Amazon.com is working on a new subscription service that would deliver TV shows and movies over the Internet, ramping up the battle among Web companies to control entertainment in the living room.

The Internet retailer has in recent weeks pitched a Web-based subscription service to several major media companies, including General Electric Co.'s NBC Universal, Time Warner, News Corp. and Viacom, among others, according to people with knowledge of the proposal.

Amazon's subscription push is a challenge to rivals such as Netflix and Google as they race to dominate digital delivery of TV shows and films, encroaching on turf traditionally controlled by cable- and satellite-television providers.

Apple is also pushing more deeply into TV, and plans to announce 99-cent rentals of television shows through its iTunes store from News Corp.'s Fox and Walt Disney Co.'s ABC as early as Wednesday, according to people familiar with the matter.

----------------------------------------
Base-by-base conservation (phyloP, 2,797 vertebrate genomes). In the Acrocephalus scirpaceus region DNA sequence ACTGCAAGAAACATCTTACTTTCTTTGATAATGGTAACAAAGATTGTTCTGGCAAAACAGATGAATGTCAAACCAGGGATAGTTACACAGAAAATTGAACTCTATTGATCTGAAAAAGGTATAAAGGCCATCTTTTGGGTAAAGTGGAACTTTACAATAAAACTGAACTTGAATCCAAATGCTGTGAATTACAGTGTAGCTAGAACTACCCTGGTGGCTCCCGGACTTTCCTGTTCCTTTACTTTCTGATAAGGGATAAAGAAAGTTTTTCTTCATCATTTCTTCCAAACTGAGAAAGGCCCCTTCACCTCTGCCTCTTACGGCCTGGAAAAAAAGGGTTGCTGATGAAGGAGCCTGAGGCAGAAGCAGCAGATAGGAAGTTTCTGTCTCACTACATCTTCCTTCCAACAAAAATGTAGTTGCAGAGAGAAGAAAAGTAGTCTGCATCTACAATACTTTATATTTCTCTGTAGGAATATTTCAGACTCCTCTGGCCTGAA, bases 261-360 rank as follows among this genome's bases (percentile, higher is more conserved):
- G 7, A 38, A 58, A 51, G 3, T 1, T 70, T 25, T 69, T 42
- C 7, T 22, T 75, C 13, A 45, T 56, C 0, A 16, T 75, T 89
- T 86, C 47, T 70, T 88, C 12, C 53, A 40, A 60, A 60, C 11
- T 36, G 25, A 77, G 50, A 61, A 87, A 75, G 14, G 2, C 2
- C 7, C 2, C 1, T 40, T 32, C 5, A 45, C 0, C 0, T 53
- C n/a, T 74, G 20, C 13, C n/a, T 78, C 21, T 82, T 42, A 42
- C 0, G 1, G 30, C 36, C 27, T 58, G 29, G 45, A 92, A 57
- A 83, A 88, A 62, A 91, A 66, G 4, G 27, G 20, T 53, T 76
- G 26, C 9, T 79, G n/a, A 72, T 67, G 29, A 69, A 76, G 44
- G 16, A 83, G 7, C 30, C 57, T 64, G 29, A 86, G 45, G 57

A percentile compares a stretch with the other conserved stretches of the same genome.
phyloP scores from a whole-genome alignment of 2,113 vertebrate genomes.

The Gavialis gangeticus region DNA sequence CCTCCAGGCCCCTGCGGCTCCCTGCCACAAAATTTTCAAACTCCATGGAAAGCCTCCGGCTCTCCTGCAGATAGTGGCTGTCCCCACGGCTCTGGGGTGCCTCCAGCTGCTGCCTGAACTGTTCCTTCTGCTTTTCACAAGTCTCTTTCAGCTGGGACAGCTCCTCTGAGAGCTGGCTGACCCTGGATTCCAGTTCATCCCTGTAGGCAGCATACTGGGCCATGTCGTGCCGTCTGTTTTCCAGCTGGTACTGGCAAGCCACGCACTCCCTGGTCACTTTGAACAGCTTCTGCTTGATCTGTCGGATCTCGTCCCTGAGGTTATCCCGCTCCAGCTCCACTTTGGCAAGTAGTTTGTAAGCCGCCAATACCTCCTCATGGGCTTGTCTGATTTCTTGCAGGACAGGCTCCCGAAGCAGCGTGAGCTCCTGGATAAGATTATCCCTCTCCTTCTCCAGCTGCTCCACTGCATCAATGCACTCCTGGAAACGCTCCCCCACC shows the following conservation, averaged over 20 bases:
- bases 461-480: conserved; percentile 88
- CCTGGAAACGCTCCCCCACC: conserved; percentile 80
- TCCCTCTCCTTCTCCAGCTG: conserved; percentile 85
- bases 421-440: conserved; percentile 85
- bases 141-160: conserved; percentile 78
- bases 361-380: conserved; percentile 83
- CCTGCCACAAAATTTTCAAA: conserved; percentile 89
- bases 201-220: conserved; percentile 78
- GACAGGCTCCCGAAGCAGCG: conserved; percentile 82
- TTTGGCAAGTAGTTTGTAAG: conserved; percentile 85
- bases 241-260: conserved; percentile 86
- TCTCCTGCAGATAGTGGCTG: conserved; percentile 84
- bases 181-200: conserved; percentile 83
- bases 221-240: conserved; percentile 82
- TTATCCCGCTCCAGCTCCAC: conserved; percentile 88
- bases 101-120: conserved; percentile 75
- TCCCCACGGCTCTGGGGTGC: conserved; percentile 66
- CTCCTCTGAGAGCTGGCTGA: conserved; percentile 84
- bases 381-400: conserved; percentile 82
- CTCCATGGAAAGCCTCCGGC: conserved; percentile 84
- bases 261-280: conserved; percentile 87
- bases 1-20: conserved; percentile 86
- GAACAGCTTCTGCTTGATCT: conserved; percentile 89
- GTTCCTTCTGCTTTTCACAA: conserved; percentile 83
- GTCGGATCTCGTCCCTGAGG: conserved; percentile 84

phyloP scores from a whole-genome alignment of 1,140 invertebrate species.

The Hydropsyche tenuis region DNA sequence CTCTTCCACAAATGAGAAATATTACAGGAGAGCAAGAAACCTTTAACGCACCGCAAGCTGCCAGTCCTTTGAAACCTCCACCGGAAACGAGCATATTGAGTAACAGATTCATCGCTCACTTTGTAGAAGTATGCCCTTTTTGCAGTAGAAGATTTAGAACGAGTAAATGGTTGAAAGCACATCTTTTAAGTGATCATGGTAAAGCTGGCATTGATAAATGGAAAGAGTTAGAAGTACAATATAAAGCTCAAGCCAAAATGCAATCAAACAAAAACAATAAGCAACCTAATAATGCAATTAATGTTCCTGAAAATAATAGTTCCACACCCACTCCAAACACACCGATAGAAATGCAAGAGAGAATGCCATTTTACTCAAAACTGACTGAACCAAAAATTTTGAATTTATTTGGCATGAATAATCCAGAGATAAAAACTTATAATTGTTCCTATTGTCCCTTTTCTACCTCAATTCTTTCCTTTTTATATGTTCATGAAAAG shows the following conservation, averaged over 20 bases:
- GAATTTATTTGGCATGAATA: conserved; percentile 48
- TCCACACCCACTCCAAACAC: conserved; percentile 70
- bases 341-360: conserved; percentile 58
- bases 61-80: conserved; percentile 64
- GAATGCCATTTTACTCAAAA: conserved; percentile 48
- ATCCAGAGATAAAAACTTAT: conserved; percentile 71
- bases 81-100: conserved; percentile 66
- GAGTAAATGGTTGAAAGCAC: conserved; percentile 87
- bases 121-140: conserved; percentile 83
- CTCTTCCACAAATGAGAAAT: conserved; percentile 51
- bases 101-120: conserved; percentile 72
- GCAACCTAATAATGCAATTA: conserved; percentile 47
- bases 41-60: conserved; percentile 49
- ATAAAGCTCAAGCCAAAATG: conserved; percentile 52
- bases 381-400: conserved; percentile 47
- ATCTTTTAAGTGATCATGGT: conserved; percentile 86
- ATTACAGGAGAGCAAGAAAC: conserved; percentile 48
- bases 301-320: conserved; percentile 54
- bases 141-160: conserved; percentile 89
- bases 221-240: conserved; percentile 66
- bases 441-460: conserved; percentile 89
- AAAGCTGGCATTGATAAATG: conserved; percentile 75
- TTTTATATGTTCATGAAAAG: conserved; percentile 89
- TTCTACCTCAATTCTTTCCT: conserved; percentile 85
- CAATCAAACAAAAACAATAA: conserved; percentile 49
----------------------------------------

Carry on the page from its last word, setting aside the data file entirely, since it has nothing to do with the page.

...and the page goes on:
Apple wants to offer rentals of new shows, available after they air, these people said. Apple is also working on a new device that streams Internet video directly to television sets, according to one person with knowledge of the matter.

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Amazon appears to be targeting a similar model to Netflix, focusing on older, "catalogue" content, according to people briefed on the meetings. Executives at media companies often view the availability of older content on the Web as less of a threat to their existing business.

Amazon's new subscription service would be viewable on a Web browser, or through devices such as Internet-connected TVs, Blu-ray players and Microsoft's Xbox 360 videogame console. Amazon currently sells individual episodes of TV shows on those devices, often for $1.99 apiece. It also sells and rents digital movie downloads.

Read more at the Wall Street Journal.